News Briefs

May 17, 2011
A San Diego federal grand jury indicted two Belgians, Willy A.E. De Greef, 70, and Frederic Roland Nicholas Depelchin, 39, for obtaining aircraft and helicopter parts from U.S. suppliers and transferring them to Iran. The parts were allegedly purchased through two Belgium-based companies, Meca Airway Ltd. and Meca Overseas Airways Ltd., which De Greef and Depelchin co-owned. De Greef was arrested in London, but Depelchin is still at large.
-- San Diego Union-Tribune
May 15, 2011
According to a leaked U.N. report, Iran and North Korea have regularly exchanged ballistic missile technology in violation of sanctions on both countries. Restricted missile-related items were suspected to have been shipped by air on regular scheduled flights of Air Koryo and Iran Air. According to several diplomats, China was used as a transhipment point for some of these shipments, and Chinese diplomats, objecting to the report, are likely to prevent its official release by the U.N. Security Council.
-- Reuters
May 10, 2011
A United Nations panel found that sanctions have slowed Iran's nuclear and ballistic missile programs. While Iran continues to use front companies and other methods to circumvent sanctions and obtained restricted items and conventional weapons, it has become more difficult for Iranian programs to obtain nuclear and missile-related items. In response, according to the report, Tehran is increasingly seeking technologies that are not restricted by sanctions but which would allow Iran to improve its indigenous production of controlled items.
-- Associated Press
May 10, 2011
Atomstroyexport, Russia's state-owned nuclear company, announced that the Bushehr reactor had begun operating at a low power level. The plant had been scheduled to go online earlier in 2011, but had been delayed due to technical difficulties.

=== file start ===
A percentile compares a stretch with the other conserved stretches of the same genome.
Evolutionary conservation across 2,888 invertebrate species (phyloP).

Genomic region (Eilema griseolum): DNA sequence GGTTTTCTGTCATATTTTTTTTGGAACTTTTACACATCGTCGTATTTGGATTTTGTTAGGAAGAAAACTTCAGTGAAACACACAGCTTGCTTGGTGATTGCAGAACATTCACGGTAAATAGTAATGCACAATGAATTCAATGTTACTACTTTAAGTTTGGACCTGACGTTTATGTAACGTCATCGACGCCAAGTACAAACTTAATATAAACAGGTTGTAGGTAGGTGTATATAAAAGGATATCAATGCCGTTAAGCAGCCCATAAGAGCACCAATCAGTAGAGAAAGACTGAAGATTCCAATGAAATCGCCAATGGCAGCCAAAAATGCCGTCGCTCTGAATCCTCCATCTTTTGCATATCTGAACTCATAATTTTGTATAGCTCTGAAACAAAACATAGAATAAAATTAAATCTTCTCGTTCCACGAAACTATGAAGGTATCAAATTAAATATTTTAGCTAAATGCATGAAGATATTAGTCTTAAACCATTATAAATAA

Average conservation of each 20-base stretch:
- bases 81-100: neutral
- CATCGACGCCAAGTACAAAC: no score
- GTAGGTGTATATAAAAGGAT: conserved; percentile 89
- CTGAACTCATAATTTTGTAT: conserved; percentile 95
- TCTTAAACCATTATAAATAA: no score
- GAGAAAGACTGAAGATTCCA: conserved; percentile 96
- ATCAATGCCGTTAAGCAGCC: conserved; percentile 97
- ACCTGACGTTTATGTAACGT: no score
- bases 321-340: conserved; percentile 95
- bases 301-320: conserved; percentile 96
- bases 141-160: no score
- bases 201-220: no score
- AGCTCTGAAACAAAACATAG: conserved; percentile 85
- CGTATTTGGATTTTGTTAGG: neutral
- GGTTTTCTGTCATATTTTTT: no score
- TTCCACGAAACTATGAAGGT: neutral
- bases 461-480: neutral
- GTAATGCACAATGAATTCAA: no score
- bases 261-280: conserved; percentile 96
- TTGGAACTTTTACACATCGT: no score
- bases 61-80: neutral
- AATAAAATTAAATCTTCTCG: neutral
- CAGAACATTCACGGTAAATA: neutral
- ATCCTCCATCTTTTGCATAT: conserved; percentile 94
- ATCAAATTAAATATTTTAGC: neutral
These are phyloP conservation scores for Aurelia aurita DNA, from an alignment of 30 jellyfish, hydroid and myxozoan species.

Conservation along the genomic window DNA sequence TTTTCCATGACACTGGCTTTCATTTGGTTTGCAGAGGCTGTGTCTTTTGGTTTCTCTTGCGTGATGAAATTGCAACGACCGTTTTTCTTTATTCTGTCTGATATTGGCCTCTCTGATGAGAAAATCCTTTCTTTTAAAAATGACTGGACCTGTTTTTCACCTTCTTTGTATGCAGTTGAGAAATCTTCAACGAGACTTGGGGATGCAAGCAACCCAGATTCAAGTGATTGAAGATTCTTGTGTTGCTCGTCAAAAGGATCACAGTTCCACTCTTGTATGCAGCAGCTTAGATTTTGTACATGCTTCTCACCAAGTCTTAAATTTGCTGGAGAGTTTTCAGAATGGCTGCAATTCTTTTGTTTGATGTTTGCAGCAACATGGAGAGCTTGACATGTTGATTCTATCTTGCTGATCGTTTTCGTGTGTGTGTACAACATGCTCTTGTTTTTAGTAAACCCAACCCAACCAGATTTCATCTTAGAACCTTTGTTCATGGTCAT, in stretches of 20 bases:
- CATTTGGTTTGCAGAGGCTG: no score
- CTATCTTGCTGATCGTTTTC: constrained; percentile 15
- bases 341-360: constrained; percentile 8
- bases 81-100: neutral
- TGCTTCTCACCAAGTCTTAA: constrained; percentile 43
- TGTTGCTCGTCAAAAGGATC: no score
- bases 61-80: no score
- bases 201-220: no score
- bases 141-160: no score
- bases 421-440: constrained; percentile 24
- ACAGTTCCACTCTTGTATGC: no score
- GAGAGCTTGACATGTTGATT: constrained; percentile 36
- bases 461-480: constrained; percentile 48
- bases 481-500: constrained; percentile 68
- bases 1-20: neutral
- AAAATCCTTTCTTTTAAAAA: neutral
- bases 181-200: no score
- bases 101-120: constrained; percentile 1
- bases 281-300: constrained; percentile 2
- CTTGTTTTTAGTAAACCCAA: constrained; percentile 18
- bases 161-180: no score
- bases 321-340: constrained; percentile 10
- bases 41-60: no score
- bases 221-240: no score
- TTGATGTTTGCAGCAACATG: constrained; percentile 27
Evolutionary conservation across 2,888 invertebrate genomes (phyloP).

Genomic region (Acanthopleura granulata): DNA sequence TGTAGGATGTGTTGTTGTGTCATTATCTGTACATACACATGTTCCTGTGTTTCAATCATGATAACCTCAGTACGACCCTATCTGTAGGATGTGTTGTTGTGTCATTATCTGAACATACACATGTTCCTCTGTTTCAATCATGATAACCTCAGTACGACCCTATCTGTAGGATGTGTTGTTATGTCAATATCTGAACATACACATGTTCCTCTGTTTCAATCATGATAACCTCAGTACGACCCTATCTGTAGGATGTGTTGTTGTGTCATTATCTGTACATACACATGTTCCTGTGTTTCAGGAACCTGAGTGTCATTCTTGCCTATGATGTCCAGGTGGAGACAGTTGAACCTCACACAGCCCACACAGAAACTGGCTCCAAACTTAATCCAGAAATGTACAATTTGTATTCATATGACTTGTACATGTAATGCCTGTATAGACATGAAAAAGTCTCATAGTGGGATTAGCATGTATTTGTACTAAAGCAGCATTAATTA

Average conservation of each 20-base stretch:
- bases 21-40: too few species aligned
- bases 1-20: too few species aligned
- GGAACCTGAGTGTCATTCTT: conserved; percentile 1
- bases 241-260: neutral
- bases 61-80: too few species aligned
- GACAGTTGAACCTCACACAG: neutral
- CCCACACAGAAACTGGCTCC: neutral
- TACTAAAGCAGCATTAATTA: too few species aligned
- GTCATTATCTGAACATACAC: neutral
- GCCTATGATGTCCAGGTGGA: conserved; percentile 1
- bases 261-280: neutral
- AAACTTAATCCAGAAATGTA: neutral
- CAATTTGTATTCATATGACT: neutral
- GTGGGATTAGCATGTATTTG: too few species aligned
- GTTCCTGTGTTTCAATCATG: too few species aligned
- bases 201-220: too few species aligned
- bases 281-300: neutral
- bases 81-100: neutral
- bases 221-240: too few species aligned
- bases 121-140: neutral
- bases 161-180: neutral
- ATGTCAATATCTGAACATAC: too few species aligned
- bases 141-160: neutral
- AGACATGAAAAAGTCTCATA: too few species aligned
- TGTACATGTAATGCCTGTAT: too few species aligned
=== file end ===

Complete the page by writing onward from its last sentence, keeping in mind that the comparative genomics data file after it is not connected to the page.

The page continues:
-- Reuters
April 11, 2011
Iran has successfully tested two advanced centrifuges (the IR2-M and the IR-4) at its Natanz enrichment plant, according to the head of the Atomic Energy Organization of Iran, Fereydoun Abbasi. Abbasi said these centrifuge models were ready for use. If these new centrifuges perform well, and if they can be deployed in sufficient numbers, Iran could produce about six times more enriched uranium per machine than is produced by the IR-1 centrifuges currently in use, according to a former head of safeguards at the International Atomic Energy Agency.
-- Washington Post
April 9, 2011
Iran’s foreign minister confirmed allegations made by an exiled Iranian opposition group in Washington that the TABA facility, a factory west of Tehran, was producing centrifuge parts, including centrifuge casings, molecular pumps, tubes and bellows.
-- Associated Press
April 8, 2011
Atomstroyexport, the Russian state-run company that built the Bushehr Nuclear Power Plant in Iran, announced that nuclear fuel was being loaded back into the reactor following the examination and cleansing of pipes and fuel assemblies. The fuel was removed from the reactor for safety concerns in February, when broken pumps sent small pieces of metal into the cooling system.
-- Reuters
March 29, 2011
The U.S. State Department imposed sanctions on Belarusneft, a state-owned energy company in Belarus, pursuant to a U.S. law that mandates sanctions on foreign companies investing more than $20 million in Iran’s oil and gas sector. Belarusneft, the second company to be sanctioned by the Obama administration under this law, invested $500 million in a contract with Naftiran Intertrade Company. The sanctions ban Belarusneft from obtaining U.S. export licenses, loans, and government contracts.
-- Associated Press
March 23, 2011
Three people were arrested in connection with a U.S. federal indictment charging four Colombian family members with illegally attempting to export 22 F-5 fighter jet engines to Iran. Amparo Echeverry Valdes, Carlos Alfredo Pantoja, and Diego Echeverry are being detained in Florida, while Felipe Echeverry is believed to be in Colombia. Between January and March 2011, the family members conspired to sell the engines to an undercover agent for $320,000, and to help export the engines from Miami to Iran, via Panama.
-- Agence France-Presse
March 17, 2011
Malaysian officials seized two containers from a ship from China that was bound for Iran. Police intercepted the cargo while the Malaysian-registered vessel was at anchor in Port Klang. The containers carried disassembled equipment that is restricted under U.N. Security Council resolutions. According to Malaysian press reports, the seized parts could be used to make nuclear weapons.
-- Free Malaysia Today